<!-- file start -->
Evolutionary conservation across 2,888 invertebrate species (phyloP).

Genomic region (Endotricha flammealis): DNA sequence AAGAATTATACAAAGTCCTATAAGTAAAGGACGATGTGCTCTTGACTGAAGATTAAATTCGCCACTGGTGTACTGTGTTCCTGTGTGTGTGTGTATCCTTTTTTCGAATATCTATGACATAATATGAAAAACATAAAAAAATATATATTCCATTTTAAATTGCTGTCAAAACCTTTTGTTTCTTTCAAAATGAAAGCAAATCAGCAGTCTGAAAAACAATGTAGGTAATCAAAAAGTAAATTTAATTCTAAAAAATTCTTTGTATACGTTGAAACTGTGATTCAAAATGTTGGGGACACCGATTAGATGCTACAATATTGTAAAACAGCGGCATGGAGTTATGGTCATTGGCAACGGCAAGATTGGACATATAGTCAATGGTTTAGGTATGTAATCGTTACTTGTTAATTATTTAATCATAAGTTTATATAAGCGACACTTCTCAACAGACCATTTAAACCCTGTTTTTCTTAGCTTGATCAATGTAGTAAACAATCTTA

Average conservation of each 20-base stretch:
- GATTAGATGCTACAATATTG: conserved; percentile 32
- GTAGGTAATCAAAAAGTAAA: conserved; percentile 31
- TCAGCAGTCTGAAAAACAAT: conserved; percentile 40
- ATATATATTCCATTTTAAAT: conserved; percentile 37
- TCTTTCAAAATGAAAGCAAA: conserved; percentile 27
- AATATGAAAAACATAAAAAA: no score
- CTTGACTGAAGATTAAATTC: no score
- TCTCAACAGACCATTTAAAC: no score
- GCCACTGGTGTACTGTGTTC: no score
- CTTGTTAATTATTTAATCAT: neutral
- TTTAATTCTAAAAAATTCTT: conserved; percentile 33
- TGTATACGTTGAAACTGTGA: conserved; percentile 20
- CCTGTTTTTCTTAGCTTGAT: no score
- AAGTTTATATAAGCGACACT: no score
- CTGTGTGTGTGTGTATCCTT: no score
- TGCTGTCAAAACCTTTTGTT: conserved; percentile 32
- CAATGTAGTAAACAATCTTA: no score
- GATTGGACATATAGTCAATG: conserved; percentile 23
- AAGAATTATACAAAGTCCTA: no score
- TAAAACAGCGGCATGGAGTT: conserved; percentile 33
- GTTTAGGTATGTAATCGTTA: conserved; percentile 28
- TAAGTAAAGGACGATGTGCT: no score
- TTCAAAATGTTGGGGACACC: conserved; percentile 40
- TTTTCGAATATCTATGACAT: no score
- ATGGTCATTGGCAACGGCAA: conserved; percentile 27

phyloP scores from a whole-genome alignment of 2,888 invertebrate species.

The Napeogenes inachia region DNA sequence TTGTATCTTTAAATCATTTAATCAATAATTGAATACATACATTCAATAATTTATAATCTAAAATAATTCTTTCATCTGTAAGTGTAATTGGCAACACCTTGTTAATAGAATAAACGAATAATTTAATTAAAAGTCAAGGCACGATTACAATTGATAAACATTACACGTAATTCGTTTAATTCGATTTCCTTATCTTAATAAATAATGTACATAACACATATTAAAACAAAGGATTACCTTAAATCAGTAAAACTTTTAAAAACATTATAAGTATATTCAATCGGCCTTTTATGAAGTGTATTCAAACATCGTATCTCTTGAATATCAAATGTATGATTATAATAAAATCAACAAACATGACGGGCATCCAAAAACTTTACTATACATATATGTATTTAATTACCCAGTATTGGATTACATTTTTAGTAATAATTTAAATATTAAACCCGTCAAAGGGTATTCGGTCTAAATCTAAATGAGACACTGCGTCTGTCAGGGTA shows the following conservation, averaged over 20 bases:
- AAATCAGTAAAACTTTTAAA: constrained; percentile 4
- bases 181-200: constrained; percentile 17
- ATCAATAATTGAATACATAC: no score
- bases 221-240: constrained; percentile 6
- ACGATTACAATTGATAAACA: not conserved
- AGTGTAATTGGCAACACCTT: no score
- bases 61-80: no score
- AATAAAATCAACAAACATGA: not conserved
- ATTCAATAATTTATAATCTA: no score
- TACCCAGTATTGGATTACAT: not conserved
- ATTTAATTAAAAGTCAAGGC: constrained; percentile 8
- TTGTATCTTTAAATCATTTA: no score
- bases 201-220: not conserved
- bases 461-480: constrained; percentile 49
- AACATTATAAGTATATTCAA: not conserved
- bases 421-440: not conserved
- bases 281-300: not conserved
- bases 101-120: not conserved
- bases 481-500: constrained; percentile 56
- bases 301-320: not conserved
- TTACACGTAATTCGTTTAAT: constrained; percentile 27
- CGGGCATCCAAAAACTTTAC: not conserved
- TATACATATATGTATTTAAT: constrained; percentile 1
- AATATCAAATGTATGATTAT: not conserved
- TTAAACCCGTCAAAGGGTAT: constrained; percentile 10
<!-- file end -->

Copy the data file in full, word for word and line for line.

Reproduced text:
Evolutionary conservation across 2,888 invertebrate species (phyloP).

Genomic region (Endotricha flammealis): DNA sequence AAGAATTATACAAAGTCCTATAAGTAAAGGACGATGTGCTCTTGACTGAAGATTAAATTCGCCACTGGTGTACTGTGTTCCTGTGTGTGTGTGTATCCTTTTTTCGAATATCTATGACATAATATGAAAAACATAAAAAAATATATATTCCATTTTAAATTGCTGTCAAAACCTTTTGTTTCTTTCAAAATGAAAGCAAATCAGCAGTCTGAAAAACAATGTAGGTAATCAAAAAGTAAATTTAATTCTAAAAAATTCTTTGTATACGTTGAAACTGTGATTCAAAATGTTGGGGACACCGATTAGATGCTACAATATTGTAAAACAGCGGCATGGAGTTATGGTCATTGGCAACGGCAAGATTGGACATATAGTCAATGGTTTAGGTATGTAATCGTTACTTGTTAATTATTTAATCATAAGTTTATATAAGCGACACTTCTCAACAGACCATTTAAACCCTGTTTTTCTTAGCTTGATCAATGTAGTAAACAATCTTA

Average conservation of each 20-base stretch:
- GATTAGATGCTACAATATTG: conserved; percentile 32
- GTAGGTAATCAAAAAGTAAA: conserved; percentile 31
- TCAGCAGTCTGAAAAACAAT: conserved; percentile 40
- ATATATATTCCATTTTAAAT: conserved; percentile 37
- TCTTTCAAAATGAAAGCAAA: conserved; percentile 27
- AATATGAAAAACATAAAAAA: no score
- CTTGACTGAAGATTAAATTC: no score
- TCTCAACAGACCATTTAAAC: no score
- GCCACTGGTGTACTGTGTTC: no score
- CTTGTTAATTATTTAATCAT: neutral
- TTTAATTCTAAAAAATTCTT: conserved; percentile 33
- TGTATACGTTGAAACTGTGA: conserved; percentile 20
- CCTGTTTTTCTTAGCTTGAT: no score
- AAGTTTATATAAGCGACACT: no score
- CTGTGTGTGTGTGTATCCTT: no score
- TGCTGTCAAAACCTTTTGTT: conserved; percentile 32
- CAATGTAGTAAACAATCTTA: no score
- GATTGGACATATAGTCAATG: conserved; percentile 23
- AAGAATTATACAAAGTCCTA: no score
- TAAAACAGCGGCATGGAGTT: conserved; percentile 33
- GTTTAGGTATGTAATCGTTA: conserved; percentile 28
- TAAGTAAAGGACGATGTGCT: no score
- TTCAAAATGTTGGGGACACC: conserved; percentile 40
- TTTTCGAATATCTATGACAT: no score
- ATGGTCATTGGCAACGGCAA: conserved; percentile 27

phyloP scores from a whole-genome alignment of 2,888 invertebrate species.

The Napeogenes inachia region DNA sequence TTGTATCTTTAAATCATTTAATCAATAATTGAATACATACATTCAATAATTTATAATCTAAAATAATTCTTTCATCTGTAAGTGTAATTGGCAACACCTTGTTAATAGAATAAACGAATAATTTAATTAAAAGTCAAGGCACGATTACAATTGATAAACATTACACGTAATTCGTTTAATTCGATTTCCTTATCTTAATAAATAATGTACATAACACATATTAAAACAAAGGATTACCTTAAATCAGTAAAACTTTTAAAAACATTATAAGTATATTCAATCGGCCTTTTATGAAGTGTATTCAAACATCGTATCTCTTGAATATCAAATGTATGATTATAATAAAATCAACAAACATGACGGGCATCCAAAAACTTTACTATACATATATGTATTTAATTACCCAGTATTGGATTACATTTTTAGTAATAATTTAAATATTAAACCCGTCAAAGGGTATTCGGTCTAAATCTAAATGAGACACTGCGTCTGTCAGGGTA shows the following conservation, averaged over 20 bases:
- AAATCAGTAAAACTTTTAAA: constrained; percentile 4
- bases 181-200: constrained; percentile 17
- ATCAATAATTGAATACATAC: no score
- bases 221-240: constrained; percentile 6
- ACGATTACAATTGATAAACA: not conserved
- AGTGTAATTGGCAACACCTT: no score
- bases 61-80: no score
- AATAAAATCAACAAACATGA: not conserved
- ATTCAATAATTTATAATCTA: no score
- TACCCAGTATTGGATTACAT: not conserved
- ATTTAATTAAAAGTCAAGGC: constrained; percentile 8
- TTGTATCTTTAAATCATTTA: no score
- bases 201-220: not conserved
- bases 461-480: constrained; percentile 49
- AACATTATAAGTATATTCAA: not conserved
- bases 421-440: not conserved
- bases 281-300: not conserved
- bases 101-120: not conserved
- bases 481-500: constrained; percentile 56
- bases 301-320: not conserved
- TTACACGTAATTCGTTTAAT: constrained; percentile 27
- CGGGCATCCAAAAACTTTAC: not conserved
- TATACATATATGTATTTAAT: constrained; percentile 1
- AATATCAAATGTATGATTAT: not conserved
- TTAAACCCGTCAAAGGGTAT: constrained; percentile 10